When it comes to information security, "information anarchy" isn't the problem--instead, the focus should be on reducing company hype.
The comments of Microsoft's Scott Culp, manager of the company's security response center, echo a common refrain in a long, ongoing battle over information. Discussions of morality regarding the distribution of information go way back and are very familiar. Several centuries ago, for example, the church tried to squelch Copernicus' and Galileo's theory of the sun being at the center of the solar system, and in the 20th century Darwin's writings about the theory of evolution were banned in a number of states in the United States.
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Microsoft to hackers: Don't publish code
Culp has also manufactured some new numbers related to the losses suffered by companies because of the vulnerabilities in Microsoft's Internet Information Server (IIS). Culp says the losses amount to billions of dollars. Gartner believes that hype associated with security risks is the real problem, and that companies engaging in hype are culpable.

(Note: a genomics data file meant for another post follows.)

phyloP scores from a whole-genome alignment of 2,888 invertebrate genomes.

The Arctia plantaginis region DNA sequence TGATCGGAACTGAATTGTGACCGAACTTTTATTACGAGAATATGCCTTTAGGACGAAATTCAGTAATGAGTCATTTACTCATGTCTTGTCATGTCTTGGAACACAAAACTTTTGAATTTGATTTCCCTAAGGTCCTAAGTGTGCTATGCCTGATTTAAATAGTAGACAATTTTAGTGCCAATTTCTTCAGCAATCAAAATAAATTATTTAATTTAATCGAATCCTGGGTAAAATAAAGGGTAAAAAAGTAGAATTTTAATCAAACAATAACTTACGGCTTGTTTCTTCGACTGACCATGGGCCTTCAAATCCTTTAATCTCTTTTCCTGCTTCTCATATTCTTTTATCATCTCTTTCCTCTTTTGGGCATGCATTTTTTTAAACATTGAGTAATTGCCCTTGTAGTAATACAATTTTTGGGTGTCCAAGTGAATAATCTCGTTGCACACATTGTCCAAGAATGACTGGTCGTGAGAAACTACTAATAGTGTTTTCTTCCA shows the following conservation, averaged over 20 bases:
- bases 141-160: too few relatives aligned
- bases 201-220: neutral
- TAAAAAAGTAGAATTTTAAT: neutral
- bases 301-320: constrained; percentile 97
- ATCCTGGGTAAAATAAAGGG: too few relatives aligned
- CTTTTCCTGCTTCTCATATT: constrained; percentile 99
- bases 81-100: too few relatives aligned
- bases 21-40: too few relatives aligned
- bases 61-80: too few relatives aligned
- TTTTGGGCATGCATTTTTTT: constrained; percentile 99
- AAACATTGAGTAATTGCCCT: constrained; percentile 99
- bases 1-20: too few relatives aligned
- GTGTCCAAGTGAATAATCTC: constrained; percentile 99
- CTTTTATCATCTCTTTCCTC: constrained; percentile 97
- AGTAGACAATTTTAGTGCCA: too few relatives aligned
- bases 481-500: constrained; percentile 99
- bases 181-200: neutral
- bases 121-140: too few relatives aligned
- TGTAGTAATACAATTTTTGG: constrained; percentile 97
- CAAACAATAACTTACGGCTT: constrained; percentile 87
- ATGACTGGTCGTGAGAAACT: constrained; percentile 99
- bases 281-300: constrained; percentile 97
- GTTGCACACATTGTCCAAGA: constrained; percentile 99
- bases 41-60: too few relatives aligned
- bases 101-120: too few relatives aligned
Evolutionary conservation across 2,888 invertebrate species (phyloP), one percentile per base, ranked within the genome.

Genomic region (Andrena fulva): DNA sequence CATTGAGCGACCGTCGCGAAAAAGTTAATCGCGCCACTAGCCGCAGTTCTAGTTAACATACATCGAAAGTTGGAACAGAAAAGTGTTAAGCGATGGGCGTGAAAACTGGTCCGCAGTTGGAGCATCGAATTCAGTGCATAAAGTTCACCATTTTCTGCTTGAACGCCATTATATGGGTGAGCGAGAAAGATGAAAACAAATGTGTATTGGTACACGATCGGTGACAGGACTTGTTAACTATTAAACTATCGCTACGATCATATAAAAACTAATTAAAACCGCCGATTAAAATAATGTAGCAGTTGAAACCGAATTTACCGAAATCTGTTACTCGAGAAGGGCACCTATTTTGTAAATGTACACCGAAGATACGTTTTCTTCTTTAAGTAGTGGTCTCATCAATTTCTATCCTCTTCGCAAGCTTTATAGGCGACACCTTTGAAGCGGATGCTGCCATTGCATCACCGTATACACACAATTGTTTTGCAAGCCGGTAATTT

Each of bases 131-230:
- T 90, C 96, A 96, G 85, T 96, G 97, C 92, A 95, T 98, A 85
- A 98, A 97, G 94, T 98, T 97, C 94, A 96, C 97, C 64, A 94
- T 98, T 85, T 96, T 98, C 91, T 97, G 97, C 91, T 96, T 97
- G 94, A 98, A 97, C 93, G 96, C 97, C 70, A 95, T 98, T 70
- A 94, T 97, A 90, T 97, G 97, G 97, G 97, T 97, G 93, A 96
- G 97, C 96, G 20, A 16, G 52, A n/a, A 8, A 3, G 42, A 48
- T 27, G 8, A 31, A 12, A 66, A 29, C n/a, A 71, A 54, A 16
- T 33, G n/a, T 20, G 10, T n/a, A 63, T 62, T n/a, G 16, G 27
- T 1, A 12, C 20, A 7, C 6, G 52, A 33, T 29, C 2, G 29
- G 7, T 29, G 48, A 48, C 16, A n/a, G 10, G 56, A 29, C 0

Security firms and professionals have already begun to cut back on self-serving press releases and hyperbole while they also research and discover new vulnerabilities and responsibly disseminate new information. Thus, to criticize those contributions to awareness and early warning while using unfounded numbers to make a point is a shot gone astray in the ongoing battle between information freedom and control.
In truth, the responsibility for information security falls to the entire IT community--software companies, security firms, businesses and individuals. None should shoulder the whole blame for security lapses. Rather, the efforts of all parties contribute to a continuous process of improvement. The more widely vulnerabilities become known, the more quickly they get fixed.
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